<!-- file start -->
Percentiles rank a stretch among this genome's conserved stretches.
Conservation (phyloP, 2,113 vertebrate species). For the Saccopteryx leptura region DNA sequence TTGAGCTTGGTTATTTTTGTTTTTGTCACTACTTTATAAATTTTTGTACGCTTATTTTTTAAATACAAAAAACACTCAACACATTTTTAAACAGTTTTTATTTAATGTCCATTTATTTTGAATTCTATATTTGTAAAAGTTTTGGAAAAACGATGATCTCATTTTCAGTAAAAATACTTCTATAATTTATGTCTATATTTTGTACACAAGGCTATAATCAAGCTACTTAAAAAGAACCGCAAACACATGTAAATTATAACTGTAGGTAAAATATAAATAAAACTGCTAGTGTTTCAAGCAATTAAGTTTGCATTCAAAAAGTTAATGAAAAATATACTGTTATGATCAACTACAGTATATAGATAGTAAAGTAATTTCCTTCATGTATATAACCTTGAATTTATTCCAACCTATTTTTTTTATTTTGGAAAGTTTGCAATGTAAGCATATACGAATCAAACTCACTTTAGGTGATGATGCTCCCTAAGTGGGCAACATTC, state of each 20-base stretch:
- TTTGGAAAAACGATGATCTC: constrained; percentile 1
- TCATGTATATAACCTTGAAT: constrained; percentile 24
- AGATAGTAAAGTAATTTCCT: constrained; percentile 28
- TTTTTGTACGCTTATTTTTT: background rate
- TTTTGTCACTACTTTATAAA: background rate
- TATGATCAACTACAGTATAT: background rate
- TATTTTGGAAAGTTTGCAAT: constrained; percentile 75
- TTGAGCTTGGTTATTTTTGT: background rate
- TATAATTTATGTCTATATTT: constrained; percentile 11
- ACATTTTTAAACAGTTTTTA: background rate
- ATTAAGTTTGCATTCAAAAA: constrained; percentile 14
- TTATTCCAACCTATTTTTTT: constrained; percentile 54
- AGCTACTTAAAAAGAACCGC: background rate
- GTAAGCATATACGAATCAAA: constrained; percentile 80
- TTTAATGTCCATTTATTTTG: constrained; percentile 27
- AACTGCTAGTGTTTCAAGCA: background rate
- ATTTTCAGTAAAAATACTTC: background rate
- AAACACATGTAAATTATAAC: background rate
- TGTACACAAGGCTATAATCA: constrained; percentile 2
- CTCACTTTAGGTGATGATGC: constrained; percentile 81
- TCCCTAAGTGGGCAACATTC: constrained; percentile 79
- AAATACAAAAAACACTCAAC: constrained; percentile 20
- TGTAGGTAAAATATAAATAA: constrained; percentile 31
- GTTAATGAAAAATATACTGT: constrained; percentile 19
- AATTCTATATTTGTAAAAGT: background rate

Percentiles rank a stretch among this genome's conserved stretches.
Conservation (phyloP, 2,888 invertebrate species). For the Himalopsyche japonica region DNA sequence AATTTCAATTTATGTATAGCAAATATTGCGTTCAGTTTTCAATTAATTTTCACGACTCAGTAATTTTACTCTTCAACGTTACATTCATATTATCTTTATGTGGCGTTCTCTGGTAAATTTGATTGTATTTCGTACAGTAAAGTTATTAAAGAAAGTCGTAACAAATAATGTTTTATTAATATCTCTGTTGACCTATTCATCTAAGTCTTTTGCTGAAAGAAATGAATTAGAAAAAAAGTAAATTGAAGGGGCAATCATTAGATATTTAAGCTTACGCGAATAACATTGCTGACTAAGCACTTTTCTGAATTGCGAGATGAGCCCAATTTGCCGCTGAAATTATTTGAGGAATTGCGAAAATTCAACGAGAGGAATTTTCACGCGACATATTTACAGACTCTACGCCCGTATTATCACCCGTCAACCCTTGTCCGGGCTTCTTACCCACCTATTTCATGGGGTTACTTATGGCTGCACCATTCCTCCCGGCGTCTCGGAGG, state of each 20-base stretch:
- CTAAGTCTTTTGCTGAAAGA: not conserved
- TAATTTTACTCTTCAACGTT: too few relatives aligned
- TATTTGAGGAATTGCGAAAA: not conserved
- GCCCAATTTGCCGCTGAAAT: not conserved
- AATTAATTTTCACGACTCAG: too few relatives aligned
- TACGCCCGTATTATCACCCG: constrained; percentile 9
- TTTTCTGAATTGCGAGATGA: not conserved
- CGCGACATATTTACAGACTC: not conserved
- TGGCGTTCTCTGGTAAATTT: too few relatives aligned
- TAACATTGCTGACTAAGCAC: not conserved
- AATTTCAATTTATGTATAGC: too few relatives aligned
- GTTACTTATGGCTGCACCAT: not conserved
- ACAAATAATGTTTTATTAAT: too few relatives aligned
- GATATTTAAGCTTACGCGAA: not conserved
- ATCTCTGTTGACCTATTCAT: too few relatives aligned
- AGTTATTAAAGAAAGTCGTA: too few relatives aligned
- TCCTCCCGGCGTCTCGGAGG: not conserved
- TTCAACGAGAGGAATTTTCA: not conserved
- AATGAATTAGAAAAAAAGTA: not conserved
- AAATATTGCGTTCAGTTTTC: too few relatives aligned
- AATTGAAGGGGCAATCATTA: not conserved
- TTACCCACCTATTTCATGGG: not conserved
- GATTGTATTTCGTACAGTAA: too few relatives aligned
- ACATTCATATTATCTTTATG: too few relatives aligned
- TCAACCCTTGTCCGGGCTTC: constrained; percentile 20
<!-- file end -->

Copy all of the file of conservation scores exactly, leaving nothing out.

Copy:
Percentiles rank a stretch among this genome's conserved stretches.
Conservation (phyloP, 2,113 vertebrate species). For the Saccopteryx leptura region DNA sequence TTGAGCTTGGTTATTTTTGTTTTTGTCACTACTTTATAAATTTTTGTACGCTTATTTTTTAAATACAAAAAACACTCAACACATTTTTAAACAGTTTTTATTTAATGTCCATTTATTTTGAATTCTATATTTGTAAAAGTTTTGGAAAAACGATGATCTCATTTTCAGTAAAAATACTTCTATAATTTATGTCTATATTTTGTACACAAGGCTATAATCAAGCTACTTAAAAAGAACCGCAAACACATGTAAATTATAACTGTAGGTAAAATATAAATAAAACTGCTAGTGTTTCAAGCAATTAAGTTTGCATTCAAAAAGTTAATGAAAAATATACTGTTATGATCAACTACAGTATATAGATAGTAAAGTAATTTCCTTCATGTATATAACCTTGAATTTATTCCAACCTATTTTTTTTATTTTGGAAAGTTTGCAATGTAAGCATATACGAATCAAACTCACTTTAGGTGATGATGCTCCCTAAGTGGGCAACATTC, state of each 20-base stretch:
- TTTGGAAAAACGATGATCTC: constrained; percentile 1
- TCATGTATATAACCTTGAAT: constrained; percentile 24
- AGATAGTAAAGTAATTTCCT: constrained; percentile 28
- TTTTTGTACGCTTATTTTTT: background rate
- TTTTGTCACTACTTTATAAA: background rate
- TATGATCAACTACAGTATAT: background rate
- TATTTTGGAAAGTTTGCAAT: constrained; percentile 75
- TTGAGCTTGGTTATTTTTGT: background rate
- TATAATTTATGTCTATATTT: constrained; percentile 11
- ACATTTTTAAACAGTTTTTA: background rate
- ATTAAGTTTGCATTCAAAAA: constrained; percentile 14
- TTATTCCAACCTATTTTTTT: constrained; percentile 54
- AGCTACTTAAAAAGAACCGC: background rate
- GTAAGCATATACGAATCAAA: constrained; percentile 80
- TTTAATGTCCATTTATTTTG: constrained; percentile 27
- AACTGCTAGTGTTTCAAGCA: background rate
- ATTTTCAGTAAAAATACTTC: background rate
- AAACACATGTAAATTATAAC: background rate
- TGTACACAAGGCTATAATCA: constrained; percentile 2
- CTCACTTTAGGTGATGATGC: constrained; percentile 81
- TCCCTAAGTGGGCAACATTC: constrained; percentile 79
- AAATACAAAAAACACTCAAC: constrained; percentile 20
- TGTAGGTAAAATATAAATAA: constrained; percentile 31
- GTTAATGAAAAATATACTGT: constrained; percentile 19
- AATTCTATATTTGTAAAAGT: background rate

Percentiles rank a stretch among this genome's conserved stretches.
Conservation (phyloP, 2,888 invertebrate species). For the Himalopsyche japonica region DNA sequence AATTTCAATTTATGTATAGCAAATATTGCGTTCAGTTTTCAATTAATTTTCACGACTCAGTAATTTTACTCTTCAACGTTACATTCATATTATCTTTATGTGGCGTTCTCTGGTAAATTTGATTGTATTTCGTACAGTAAAGTTATTAAAGAAAGTCGTAACAAATAATGTTTTATTAATATCTCTGTTGACCTATTCATCTAAGTCTTTTGCTGAAAGAAATGAATTAGAAAAAAAGTAAATTGAAGGGGCAATCATTAGATATTTAAGCTTACGCGAATAACATTGCTGACTAAGCACTTTTCTGAATTGCGAGATGAGCCCAATTTGCCGCTGAAATTATTTGAGGAATTGCGAAAATTCAACGAGAGGAATTTTCACGCGACATATTTACAGACTCTACGCCCGTATTATCACCCGTCAACCCTTGTCCGGGCTTCTTACCCACCTATTTCATGGGGTTACTTATGGCTGCACCATTCCTCCCGGCGTCTCGGAGG, state of each 20-base stretch:
- CTAAGTCTTTTGCTGAAAGA: not conserved
- TAATTTTACTCTTCAACGTT: too few relatives aligned
- TATTTGAGGAATTGCGAAAA: not conserved
- GCCCAATTTGCCGCTGAAAT: not conserved
- AATTAATTTTCACGACTCAG: too few relatives aligned
- TACGCCCGTATTATCACCCG: constrained; percentile 9
- TTTTCTGAATTGCGAGATGA: not conserved
- CGCGACATATTTACAGACTC: not conserved
- TGGCGTTCTCTGGTAAATTT: too few relatives aligned
- TAACATTGCTGACTAAGCAC: not conserved
- AATTTCAATTTATGTATAGC: too few relatives aligned
- GTTACTTATGGCTGCACCAT: not conserved
- ACAAATAATGTTTTATTAAT: too few relatives aligned
- GATATTTAAGCTTACGCGAA: not conserved
- ATCTCTGTTGACCTATTCAT: too few relatives aligned
- AGTTATTAAAGAAAGTCGTA: too few relatives aligned
- TCCTCCCGGCGTCTCGGAGG: not conserved
- TTCAACGAGAGGAATTTTCA: not conserved
- AATGAATTAGAAAAAAAGTA: not conserved
- AAATATTGCGTTCAGTTTTC: too few relatives aligned
- AATTGAAGGGGCAATCATTA: not conserved
- TTACCCACCTATTTCATGGG: not conserved
- GATTGTATTTCGTACAGTAA: too few relatives aligned
- ACATTCATATTATCTTTATG: too few relatives aligned
- TCAACCCTTGTCCGGGCTTC: constrained; percentile 20